Sudanese protesters kill police officer as anti-coup rallies turn violent

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Sudanese anti-coup protesters stabbed a police general to death on Thursday, authorities said, as thousands of people who continued to demonstrate against a military coup in October faced teargas.

Brigadier General Ali Bareema Hamad, “felt a martyr while doing his duty and securing the protests” in the capital Khartoum, according to a police statement on Facebook.

Hamad “was stabbed to death by groups of protesters…in different parts of his body,” police spokesman Idris Abdalla Idris told Sudanese television.

Other police “were seriously injured”, he added.

Hamad is the first reported death among security forces since protests calling for a return to civilian rule began more than two months ago.

A security crackdown left at least 63 people dead and hundreds injured, according to medics, who said many protesters were killed with live ammunition.

Thursday’s rallies converged from several parts of Khartoum and came after a United Nations offer to facilitate talks between rival Sudanese factions received lukewarm support.

The UN push was aimed at resolving the crisis since the October 25 military coup led by General Abdel Fattah al-Burhan and the resignation of civilian Prime Minister Abdalla Hamdok earlier this month.

Sudan has no government, foreign aid has been suspended and regular protests against the coup – attended by up to tens of thousands of people – are regularly met with a violent response from the authorities.

Protesters also took to the streets in the capital’s twin city, Omdurman, as well as in Port Sudan in the east of the country, witnesses said.

Khartoum protesters converged on the city center chanting, “With all our might, we are moving towards the palace.”

Others shouted: “Burhan is dirty, carried (to power) by the Islamists”, who dominated under the three-decade rule of strongman Omar al-Bashir. He was ousted by his own army in April 2019 after months of mass protests.

In a repeated pattern, security forces fired volleys of tear gas to disperse protesters in Khartoum and Omdurman, witnesses said.

Footage online appears to show protesters throwing rocks and unexploded tear gas canisters at security forces near the presidential palace.

The military takeover derailed a fragile transition to civilian rule following Bashir’s ouster.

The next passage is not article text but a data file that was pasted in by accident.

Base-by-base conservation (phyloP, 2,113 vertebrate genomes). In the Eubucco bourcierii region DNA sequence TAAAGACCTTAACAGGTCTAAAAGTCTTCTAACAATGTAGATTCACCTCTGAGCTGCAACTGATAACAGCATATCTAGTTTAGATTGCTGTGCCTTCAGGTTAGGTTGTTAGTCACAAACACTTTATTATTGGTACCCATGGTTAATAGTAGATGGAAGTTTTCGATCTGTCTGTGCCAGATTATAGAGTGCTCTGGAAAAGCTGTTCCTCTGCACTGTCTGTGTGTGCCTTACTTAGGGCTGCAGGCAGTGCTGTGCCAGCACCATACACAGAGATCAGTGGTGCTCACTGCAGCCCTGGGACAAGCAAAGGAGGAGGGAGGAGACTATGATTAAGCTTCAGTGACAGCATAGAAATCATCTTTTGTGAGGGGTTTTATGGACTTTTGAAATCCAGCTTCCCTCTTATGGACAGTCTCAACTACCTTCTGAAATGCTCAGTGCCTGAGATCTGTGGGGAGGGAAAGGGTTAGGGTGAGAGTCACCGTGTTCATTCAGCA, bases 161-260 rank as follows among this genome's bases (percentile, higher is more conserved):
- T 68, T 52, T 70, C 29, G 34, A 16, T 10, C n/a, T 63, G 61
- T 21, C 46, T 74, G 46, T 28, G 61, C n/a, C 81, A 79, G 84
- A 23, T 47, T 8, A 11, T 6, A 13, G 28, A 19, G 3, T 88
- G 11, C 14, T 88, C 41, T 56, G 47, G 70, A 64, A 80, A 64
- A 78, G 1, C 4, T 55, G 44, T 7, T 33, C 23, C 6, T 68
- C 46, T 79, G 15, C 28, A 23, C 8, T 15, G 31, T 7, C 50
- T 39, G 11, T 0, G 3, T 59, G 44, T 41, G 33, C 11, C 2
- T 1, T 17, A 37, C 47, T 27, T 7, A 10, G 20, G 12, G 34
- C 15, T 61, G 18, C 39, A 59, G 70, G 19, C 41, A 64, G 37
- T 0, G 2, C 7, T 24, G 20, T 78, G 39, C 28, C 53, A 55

Authorities have repeatedly denied using live ammunition to confront protesters and insist that dozens of members of the security forces have been injured in demonstrations that have often “deviated from the peace”.

‘Unclear’ On Monday, UN special representative Volker Perthes said he was launching “consultations” with political and social actors as well as armed groups and civil society.

The UN push received a mixed response.

“We do not accept this initiative at all,” said Awad Saleh, a 62-year-old protester.

“We don’t know what points this constitutes and therefore for us it is insufficient.”

The Sudanese Professionals Association, an independent trade union confederation that was instrumental in organizing the protests, said it completely rejected the UN initiative.

The dominant Forces for Freedom and Change faction, the main civilian pro-democracy group, said it would “discuss” the invitation internally before announcing its position.

But spokesman Wagdy Saleh said the FFC rejected “any partnership” with the military.

The ruling Sovereign Council – formed by Burhan in the wake of the coup with himself as president – welcomed the proposed talks, as did the United States, Britain, the United Arab Emirates, the Saudi Arabia and Egypt.

On Wednesday, Egyptian President Abdel Fattah al-Sissi called for stability in Sudan, saying it “will only be achieved by consensus among all forces”.

Burhan insisted that the military takeover “was not a coup” but was only aimed at “rectifying the course of Sudan’s transition”.

Hamdok resigned as prime minister on January 2, just six weeks after being reinstated following his house arrest following the coup.

In his resignation speech, Hamdok warned that Sudan now stood at a “dangerous crossroads threatening its very survival”.

(AFP)

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